The witty and erudite Dick Cavett has a new book out. Talk Show: Confrontations, Pointed Commentary, and Off-Screen Secrets is a collection of the very worthy opinion columns Cavett’s written for the New York Times over the past few years, and in that book he tells a story about Jack Benny that is one of best we have ever heard.
We spent several years in the 1990s tending bar at Mickey Mantle’s Sports Bar on Central Park South, and if we hadn’t guessed already that fame came with a price, we certainly learned that lesson in our time at Mantle’s, where we saw not only the Commerce Comet himself deluged by fans, many of whom behaved questionably, but dozens of other celebrities as well, from both the sports and entertainment worlds. (Just as an aside, O.J. Simpson, who had not then yet fallen afoul of the law, was the one celeb who created the most excitement when he dined at Mantle’s. The buzz in the room while he was there was palpable.)
We don’t consider it telling tales out of school to say that we saw the Mick have run-ins any number of times with customers who had crossed a line, and generally, there was blame to be placed on both sides. In Mickey’s case, to be frank, alcohol generally played a role in his turning surly, and on the customers’ side — well, alcohol again often played a role in their penchant for placing unreasonable demands on the former slugger. After all, even a Hall of Famer likes to enjoy a brief meal with friends from time to time.
It’s that double-edged sword of adoration that Cavett’s story about Benny touches upon, and so aptly. The finish is a little coarse, for the more sensitive souls among the Cladrite community, but frankly, we wouldn’t change a word of it. It just goes to show how even a soul as gentle as Benny—by all reports, the loveliest and gentlest of men—can be beaten down by the devoted attention of fans.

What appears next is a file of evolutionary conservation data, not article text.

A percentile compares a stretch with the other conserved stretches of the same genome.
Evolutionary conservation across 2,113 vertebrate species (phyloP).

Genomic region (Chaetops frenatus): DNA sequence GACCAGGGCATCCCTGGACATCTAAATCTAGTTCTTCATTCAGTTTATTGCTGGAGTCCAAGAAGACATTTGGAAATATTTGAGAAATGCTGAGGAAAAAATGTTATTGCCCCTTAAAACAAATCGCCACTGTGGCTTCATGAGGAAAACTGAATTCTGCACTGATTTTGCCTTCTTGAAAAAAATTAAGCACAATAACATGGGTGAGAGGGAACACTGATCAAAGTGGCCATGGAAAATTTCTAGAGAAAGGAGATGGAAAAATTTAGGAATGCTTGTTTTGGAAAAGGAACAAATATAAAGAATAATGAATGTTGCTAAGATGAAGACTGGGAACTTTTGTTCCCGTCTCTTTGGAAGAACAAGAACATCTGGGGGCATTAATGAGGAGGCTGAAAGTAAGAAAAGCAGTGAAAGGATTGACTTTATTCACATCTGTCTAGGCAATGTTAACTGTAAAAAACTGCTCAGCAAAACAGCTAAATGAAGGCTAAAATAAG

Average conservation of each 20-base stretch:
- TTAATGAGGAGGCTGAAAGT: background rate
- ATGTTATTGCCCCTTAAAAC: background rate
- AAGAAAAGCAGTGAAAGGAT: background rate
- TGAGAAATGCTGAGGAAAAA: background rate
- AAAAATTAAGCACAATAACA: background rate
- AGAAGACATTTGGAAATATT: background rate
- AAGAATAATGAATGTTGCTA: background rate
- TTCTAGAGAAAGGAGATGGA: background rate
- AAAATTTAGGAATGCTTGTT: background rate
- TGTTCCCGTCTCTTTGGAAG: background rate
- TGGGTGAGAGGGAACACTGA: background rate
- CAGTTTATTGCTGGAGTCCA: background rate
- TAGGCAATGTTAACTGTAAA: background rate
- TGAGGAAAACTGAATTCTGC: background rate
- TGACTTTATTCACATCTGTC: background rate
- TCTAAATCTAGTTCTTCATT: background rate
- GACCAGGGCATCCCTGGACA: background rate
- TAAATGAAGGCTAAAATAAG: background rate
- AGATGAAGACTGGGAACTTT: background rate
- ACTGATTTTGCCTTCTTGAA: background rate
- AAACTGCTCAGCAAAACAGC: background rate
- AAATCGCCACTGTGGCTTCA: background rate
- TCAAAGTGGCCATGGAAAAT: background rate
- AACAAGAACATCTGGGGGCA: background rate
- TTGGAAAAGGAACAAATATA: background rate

As Cavett tells it, here’s how the story goes:
When Jack Benny first came on a show of mine, I suddenly blurted, “Isn’t it a drag, Jack? Constant recognition?” To my surprise, he blurted back, “I like being famous!” A rare admission at any time.He elaborated: “I go to a night club, I get a good table. I go to the theater, I get the best seats. At the country club, the steam room attendant gives me the best towel.” Then came, delightfully, “And ya know, kid, what the best part is? People are generally glad to see me.”I declined to remind the great man of something I had witnessed years before when I was writing for Jack Paar. Mr. Benny, as I then called him, was on that night’s Paar show, and when taping was over I made my habitual point of getting into the elevator with one of my heroes. So did a bunch of audience members. The son of Waukegan looked smart in his belted, classic Burberry.For what follows, younger readers will need help with the trademark Jack Benny references, so dear to the memory of those of a certain age.First, someone asked, “Do you still drive the Maxwell?” Then came, “Are you really cheap?” This of course triggered, “Do you really keep your money in that underground vault?” Before we reached the main floor there was time for several more, including the inevitable, “Do you really not pay Rochester much?”Realizing that he must have become numb to being asked these same questions for decades, you had to admire the gracious way he nodded and smiled. He was a very nice man.When the doors opened, the civilians all rushed out to astonish their friends with reports of whom they had met and actually spoken with.Jack put his arm around my shoulder and in that soft voice, said, “Ya know, kid, sometimes ya jes’ wanna tell ‘em to go fuck themselves.”
Speaking of Dick Cavett, we’ve had occasion to meet him a few times over the years. Not in any formal setting, but just bumping into him at various spots around the city. As fellow Groucho Marx devotees, we’ve felt comfortable in approaching Mr. Cavett and telling him of our appreciation of his work and our shared admiration for Groucho, and he’s always been nothing less than gracious and warm.
We honestly think you could do much worse than to buy his book for several of the people on your holiday gift-giving list.